With bouquets of flowers and at least 50 welcome messages, Dr Emily Haddock, new Headteacher at Kisharon Noé School has been taken aback by the warmth of the London Jewish community. “I’ve never experienced anything like this before, she says.”
At just 33, Emily has risen rapidly through the ranks. Drawn to special educational needs, even her teacher training was in a SEN school, she rose to deputy head aged 24 in her third year of teaching.
At 27 she became the youngest headteacher in the country, taking her school through its first OFSTED inspection. Next came an even greater challenge. She took on a school in special measures, achieving success by turning it around to ‘good’.
Executive headteacher at a school for children with emotional and behavioural issues was her next move up the career ladder. But after four years she came to an abrupt halt, realising that she was too far away from where she wanted to be, and that was working with children.
She gave it all up for time to think, and went travelling. She made it to Australia and New Zealand before the pandemic brought her travels to a premature end. Back in her native Cheshire, she became an educational consultant, marking time before the perfect opportunity cropped up.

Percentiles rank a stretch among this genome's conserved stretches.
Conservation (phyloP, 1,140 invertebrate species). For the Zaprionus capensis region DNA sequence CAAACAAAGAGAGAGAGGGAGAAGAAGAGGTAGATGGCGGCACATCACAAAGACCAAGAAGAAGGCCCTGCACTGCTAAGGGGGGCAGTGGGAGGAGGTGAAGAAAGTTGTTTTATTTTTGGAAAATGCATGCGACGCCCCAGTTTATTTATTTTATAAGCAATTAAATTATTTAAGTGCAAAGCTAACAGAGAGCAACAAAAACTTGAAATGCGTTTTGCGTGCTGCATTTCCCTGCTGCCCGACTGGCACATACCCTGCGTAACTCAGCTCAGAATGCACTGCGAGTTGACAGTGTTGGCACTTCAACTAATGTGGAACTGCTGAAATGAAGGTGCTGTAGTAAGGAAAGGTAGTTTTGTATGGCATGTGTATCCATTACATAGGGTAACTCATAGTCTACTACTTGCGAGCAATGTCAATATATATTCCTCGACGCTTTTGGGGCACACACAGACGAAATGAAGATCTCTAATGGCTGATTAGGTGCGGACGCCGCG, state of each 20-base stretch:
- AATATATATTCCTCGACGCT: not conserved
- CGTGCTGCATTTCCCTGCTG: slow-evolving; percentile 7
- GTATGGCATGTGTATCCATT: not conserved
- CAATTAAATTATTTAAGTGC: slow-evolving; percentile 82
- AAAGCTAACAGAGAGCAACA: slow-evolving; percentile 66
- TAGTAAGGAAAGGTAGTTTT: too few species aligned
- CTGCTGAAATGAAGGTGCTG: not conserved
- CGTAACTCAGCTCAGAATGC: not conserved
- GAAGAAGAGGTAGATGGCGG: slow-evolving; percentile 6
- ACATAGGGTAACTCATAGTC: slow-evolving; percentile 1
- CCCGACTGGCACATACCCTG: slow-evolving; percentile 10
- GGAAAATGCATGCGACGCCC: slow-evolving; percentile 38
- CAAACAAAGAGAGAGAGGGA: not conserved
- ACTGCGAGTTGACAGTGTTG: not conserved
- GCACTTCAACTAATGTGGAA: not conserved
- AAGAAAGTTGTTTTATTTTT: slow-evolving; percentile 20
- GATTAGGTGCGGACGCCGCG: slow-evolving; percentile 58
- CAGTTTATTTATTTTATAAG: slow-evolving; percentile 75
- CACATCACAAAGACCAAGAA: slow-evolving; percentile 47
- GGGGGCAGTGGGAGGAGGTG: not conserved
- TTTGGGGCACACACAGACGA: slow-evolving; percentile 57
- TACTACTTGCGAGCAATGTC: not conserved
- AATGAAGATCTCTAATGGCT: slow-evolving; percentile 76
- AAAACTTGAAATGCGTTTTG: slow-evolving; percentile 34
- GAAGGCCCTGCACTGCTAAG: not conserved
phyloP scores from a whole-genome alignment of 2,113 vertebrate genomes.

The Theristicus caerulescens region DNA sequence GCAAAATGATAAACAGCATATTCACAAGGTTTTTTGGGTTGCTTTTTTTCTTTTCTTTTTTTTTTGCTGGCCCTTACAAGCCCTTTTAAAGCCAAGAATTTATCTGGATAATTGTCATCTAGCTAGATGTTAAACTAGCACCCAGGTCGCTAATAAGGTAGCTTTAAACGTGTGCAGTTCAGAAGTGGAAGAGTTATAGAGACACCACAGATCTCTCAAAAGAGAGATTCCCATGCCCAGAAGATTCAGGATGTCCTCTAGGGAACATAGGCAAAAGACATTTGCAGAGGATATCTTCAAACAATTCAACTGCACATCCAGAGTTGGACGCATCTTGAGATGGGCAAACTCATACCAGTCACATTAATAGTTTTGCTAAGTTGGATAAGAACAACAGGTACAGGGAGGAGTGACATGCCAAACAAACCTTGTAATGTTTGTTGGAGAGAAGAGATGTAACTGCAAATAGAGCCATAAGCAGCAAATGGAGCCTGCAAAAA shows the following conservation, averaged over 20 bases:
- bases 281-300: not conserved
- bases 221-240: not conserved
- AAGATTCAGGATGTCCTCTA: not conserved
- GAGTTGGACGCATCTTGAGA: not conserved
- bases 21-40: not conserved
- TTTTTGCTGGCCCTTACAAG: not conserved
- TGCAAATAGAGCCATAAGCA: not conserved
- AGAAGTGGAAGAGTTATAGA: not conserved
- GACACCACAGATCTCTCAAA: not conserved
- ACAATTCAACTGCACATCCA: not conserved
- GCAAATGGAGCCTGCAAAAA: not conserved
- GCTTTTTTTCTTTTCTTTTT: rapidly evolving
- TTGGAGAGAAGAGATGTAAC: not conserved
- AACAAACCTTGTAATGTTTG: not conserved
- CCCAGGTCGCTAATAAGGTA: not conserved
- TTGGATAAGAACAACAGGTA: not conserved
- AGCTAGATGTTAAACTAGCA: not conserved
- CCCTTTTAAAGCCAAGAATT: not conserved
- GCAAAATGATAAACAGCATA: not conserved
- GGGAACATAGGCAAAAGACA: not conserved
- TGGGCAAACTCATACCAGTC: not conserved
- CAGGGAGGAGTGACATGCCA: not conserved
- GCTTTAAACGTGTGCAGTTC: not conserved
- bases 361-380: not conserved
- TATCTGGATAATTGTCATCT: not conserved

The Kisharon post is the first to take her away from home during the week. But full of ideas for the future, it’s clearly exhilarating enough to warrant the upheaval.
One idea soon to come to fruition is a plan to spread kodesh learning across the entire school curriculum.
“It will flow through in a unique and exciting way, in addition to dedicated lessons,” she said.
Much needed opportunities for families and the community to see pupils’ work and the new building, impossible earlier because of the pandemic, are on the agenda too.
“We also have volunteering projects coming to aid reading and literacy,” she said. If first impressions of the warmth of the community are anything to go by, Emily will fill these slots easily.
“What struck me early on is how dedicated and caring families and staff are. Everyone is committed and goes above and beyond the achieve the outcome, doing whatever it takes.”
She added: “I am excited and happy to be part of the school and on its journey.”
Although Emily says she can’t put her finger on why she decided to teach special needs, we’re very glad she did.
Interested in becoming a school volunteer? Email: firstname.lastname@example.org